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The examination of philosophy requires an in-depth look at two aspects of the philosopher. First one must examine their writings to grasp their points and perspectives, and then one must be able to examine the philosophers’ personal lives to see whether they maintain their written philosophies, or whether they live their lives by alternative standards. The examination of John Locke thus becomes inherently necessary and extremely tricky. Often described as an incredibly virtuous man and portrayed as the founder of modern democracy, Locke is in truth a far more complex human being than many are aware. Although John Locke appears to condemn slavery on paper, his actions reveal a man torn between the acceptance and condemnation of slavery.
According to Locke, it is only a certain kind of slavery that is inappropriate. In his Second Treatise of Government, Locke protests outright slavery where the slave is owned as property by the slave holder and the slave subsequently no longer has in his possession the rights given to him in the state of nature. Locke explicitly states, “For a man, not having the power of his own life, cannot by compact or his own consent enslave himself to any one” (Locke 22). With this statement Locke firmly and pointedly argues against what at the time was the growing popularity of chattel, or “ownership” slavery. This practice had slaves surrendering power over their own lives to owners who then used them at their discretion. Locke writes, “Nobody can give more power than he has himself”; in essence, he believes that since no man has full power over his own life (that power is reserved for God) he cannot under any circumstances surrender himself and his life and liberty to any other man (Locke 22). Locke, in his writings at least, seems fully prepared to fight the growing rise of ownership slavery, perhaps even to the point where he would lose his own standing in the public eye and in the government. Also, under this tenet of his philosophy Locke would deem the rising practice of enslaving Africans in North America wrong and illegal because it is blatant ownership slavery. Despite this vaunted position that Locke takes on chattel slavery, he does condone slavery under certain conditions.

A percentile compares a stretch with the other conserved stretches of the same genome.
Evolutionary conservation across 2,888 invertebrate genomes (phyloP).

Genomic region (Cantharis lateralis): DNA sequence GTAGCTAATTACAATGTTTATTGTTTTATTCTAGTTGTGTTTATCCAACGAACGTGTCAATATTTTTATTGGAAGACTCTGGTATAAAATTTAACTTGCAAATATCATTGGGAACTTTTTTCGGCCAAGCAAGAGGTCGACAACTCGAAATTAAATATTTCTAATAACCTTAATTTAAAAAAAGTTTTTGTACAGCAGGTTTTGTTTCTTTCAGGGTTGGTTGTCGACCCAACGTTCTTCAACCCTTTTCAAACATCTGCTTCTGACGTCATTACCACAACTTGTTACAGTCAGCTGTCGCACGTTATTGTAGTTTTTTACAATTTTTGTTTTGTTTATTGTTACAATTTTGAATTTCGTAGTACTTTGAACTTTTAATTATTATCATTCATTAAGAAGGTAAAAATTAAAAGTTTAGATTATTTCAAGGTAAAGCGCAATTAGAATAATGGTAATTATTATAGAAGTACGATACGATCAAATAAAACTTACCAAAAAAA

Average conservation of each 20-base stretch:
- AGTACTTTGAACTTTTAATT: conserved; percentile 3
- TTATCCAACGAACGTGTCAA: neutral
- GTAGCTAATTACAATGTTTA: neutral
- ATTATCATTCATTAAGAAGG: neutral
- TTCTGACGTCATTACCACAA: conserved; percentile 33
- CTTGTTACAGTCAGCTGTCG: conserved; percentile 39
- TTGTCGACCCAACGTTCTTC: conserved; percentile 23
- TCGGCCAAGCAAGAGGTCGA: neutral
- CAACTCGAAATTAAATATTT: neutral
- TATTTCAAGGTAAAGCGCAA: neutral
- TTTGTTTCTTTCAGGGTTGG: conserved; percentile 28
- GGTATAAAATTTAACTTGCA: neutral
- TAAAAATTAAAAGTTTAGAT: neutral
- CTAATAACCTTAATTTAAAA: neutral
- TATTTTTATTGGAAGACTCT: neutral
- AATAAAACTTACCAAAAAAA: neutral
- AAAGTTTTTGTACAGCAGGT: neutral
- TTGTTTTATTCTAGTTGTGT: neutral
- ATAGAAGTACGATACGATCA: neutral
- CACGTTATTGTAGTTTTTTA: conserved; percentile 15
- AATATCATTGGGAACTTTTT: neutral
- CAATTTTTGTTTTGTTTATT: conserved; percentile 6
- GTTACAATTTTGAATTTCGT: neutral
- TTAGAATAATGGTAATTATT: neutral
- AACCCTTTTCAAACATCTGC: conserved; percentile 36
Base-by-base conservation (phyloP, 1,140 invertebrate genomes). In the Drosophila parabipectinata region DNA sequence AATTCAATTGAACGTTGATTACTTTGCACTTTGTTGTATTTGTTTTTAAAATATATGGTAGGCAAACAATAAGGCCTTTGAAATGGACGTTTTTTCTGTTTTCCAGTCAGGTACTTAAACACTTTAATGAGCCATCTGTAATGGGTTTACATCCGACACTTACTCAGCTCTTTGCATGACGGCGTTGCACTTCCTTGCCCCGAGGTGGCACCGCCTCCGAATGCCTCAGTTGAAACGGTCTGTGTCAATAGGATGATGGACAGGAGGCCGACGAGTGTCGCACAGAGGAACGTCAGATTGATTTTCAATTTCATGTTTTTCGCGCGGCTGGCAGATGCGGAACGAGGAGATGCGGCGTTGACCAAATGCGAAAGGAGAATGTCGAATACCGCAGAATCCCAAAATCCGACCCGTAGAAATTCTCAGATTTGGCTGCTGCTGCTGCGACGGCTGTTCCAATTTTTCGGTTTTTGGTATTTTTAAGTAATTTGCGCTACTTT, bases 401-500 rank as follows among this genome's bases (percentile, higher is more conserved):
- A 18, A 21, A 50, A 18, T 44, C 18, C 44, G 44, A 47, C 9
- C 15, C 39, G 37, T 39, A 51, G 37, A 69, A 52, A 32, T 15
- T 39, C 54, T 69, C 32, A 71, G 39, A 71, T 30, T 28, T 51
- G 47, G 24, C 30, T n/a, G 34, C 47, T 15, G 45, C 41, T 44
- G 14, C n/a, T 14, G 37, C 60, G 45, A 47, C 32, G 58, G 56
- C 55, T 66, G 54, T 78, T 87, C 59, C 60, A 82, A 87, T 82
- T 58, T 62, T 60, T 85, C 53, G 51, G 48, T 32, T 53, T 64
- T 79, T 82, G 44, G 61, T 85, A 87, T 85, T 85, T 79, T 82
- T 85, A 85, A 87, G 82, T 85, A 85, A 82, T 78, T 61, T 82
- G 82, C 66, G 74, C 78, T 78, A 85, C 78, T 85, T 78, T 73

In his Second Treatise Locke comes to terms with two types of slavery. First off, there is “retribution” slavery, which he sums up as the perfect condition of slavery: it entails limited power on one side of the contract and obedience on the other (Locke 23). It is also defined by Locke as a continuation of a state of war in which the person who has committed such an act as deserves death is given delay by the person whom he has attacked in order that he may make him useful for his own services (Locke 22). This form of slavery is modernly defined as imprisonment. Simply put, someone who has done wrong must enter into a contract with those whom he has wronged in order to make retribution for his actions. This idea is often called retribution slavery because the criminal is making up for what he has done by forfeiting his services to the government or person that he has harmed in some way. The other type of slavery that Locke recognizes is the kind found in the Bible. He only condones this because “it is plain this was only to drudgery, not to slavery” (Locke 23). He says that the Jews were not under full control because the master did not have the power to kill them at will; therefore, this was not chattel slavery and was thus somewhat acceptable. These two cases are important to a full understanding of Locke’s ideas on slavery. He allows imprisonment and Biblical slavery because their tenets do not fall under the category of chattel or ownership slavery, which he feels is wrong. As many scholars and authors have noted, Locke frequently contradicts himself in his writings, but he may also have contradicted himself in his actions, as well.